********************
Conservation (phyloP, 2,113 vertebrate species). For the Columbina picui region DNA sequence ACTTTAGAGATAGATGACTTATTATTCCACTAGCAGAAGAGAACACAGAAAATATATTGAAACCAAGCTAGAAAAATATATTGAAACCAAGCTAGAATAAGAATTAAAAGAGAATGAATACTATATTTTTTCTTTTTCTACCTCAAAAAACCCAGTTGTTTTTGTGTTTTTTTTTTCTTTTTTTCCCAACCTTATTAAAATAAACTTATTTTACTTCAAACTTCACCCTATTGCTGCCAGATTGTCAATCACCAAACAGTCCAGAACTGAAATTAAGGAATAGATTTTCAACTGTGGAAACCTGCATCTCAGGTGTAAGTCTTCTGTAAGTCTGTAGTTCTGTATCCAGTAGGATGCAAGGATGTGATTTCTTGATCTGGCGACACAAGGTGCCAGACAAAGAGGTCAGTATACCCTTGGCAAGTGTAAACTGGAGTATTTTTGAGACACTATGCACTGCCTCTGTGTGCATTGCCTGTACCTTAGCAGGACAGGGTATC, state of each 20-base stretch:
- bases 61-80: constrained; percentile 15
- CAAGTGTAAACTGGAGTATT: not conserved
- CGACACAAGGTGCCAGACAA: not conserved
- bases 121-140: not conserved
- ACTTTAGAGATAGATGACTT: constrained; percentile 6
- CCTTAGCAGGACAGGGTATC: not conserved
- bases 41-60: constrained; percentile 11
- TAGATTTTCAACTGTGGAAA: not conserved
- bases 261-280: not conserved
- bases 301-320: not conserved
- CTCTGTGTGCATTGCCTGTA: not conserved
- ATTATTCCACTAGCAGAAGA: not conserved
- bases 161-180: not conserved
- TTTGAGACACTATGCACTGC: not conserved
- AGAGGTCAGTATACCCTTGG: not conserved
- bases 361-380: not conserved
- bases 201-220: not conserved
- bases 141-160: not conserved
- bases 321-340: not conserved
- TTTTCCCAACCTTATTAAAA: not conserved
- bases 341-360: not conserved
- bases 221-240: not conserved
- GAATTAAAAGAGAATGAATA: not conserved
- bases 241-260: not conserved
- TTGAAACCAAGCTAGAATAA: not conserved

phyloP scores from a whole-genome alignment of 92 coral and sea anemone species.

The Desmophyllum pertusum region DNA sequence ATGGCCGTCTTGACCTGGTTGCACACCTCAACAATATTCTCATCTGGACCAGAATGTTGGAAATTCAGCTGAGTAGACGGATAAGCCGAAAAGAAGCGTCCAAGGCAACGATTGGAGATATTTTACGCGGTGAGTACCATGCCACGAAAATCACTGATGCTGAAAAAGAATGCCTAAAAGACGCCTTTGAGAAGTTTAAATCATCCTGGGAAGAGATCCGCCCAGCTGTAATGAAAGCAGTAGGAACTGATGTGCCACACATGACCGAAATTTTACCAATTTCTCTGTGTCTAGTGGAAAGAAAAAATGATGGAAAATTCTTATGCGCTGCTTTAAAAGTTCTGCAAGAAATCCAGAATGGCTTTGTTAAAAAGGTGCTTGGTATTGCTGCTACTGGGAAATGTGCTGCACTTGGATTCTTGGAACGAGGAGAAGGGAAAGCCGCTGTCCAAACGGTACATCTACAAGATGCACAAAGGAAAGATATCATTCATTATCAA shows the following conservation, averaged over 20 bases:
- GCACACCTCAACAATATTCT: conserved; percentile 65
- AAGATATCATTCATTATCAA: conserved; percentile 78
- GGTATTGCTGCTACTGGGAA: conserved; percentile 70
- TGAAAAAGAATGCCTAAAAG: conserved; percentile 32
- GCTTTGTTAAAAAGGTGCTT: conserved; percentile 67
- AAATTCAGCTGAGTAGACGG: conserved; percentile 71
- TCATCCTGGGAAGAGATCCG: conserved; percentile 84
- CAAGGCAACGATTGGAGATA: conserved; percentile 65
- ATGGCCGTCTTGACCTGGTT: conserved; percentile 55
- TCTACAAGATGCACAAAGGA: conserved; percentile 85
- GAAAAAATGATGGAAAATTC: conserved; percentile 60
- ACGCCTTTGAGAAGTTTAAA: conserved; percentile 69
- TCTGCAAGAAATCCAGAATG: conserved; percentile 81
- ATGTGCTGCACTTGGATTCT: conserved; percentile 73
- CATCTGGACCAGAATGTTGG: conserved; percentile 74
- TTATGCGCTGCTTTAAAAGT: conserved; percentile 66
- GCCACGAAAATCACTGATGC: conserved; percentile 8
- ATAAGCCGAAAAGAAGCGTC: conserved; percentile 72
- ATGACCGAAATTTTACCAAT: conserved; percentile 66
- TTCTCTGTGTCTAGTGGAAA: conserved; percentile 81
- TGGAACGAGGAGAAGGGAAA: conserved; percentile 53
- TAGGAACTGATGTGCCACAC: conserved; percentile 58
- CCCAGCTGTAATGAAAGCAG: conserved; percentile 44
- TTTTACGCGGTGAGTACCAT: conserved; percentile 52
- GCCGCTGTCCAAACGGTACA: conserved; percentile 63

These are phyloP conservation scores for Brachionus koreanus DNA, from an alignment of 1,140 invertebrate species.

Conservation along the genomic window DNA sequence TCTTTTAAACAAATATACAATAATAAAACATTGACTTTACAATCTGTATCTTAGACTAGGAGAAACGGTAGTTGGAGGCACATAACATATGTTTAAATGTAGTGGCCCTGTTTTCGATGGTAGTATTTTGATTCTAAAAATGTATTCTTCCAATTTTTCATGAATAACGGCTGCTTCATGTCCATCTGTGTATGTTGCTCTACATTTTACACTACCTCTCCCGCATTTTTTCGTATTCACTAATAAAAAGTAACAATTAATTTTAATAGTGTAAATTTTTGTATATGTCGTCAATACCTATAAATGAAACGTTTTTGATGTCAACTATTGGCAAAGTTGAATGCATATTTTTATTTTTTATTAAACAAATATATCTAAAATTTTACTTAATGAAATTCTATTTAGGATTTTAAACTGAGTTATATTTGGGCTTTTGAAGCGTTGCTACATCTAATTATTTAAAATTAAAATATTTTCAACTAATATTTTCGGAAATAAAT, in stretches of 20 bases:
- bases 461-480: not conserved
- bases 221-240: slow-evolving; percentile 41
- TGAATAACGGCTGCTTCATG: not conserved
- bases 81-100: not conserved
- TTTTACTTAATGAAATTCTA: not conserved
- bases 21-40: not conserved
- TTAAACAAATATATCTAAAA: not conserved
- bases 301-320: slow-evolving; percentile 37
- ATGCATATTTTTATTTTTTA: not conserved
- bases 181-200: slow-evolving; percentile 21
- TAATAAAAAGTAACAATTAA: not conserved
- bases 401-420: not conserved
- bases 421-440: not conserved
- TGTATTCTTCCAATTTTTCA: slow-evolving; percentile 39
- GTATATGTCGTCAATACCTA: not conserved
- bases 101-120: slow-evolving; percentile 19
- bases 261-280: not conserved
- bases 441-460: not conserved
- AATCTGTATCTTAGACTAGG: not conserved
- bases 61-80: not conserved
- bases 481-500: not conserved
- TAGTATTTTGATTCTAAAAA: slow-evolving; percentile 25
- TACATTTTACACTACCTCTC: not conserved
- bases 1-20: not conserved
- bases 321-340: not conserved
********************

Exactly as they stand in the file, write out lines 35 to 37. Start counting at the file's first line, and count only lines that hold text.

- TCATCCTGGGAAGAGATCCG: conserved; percentile 84
- CAAGGCAACGATTGGAGATA: conserved; percentile 65
- ATGGCCGTCTTGACCTGGTT: conserved; percentile 55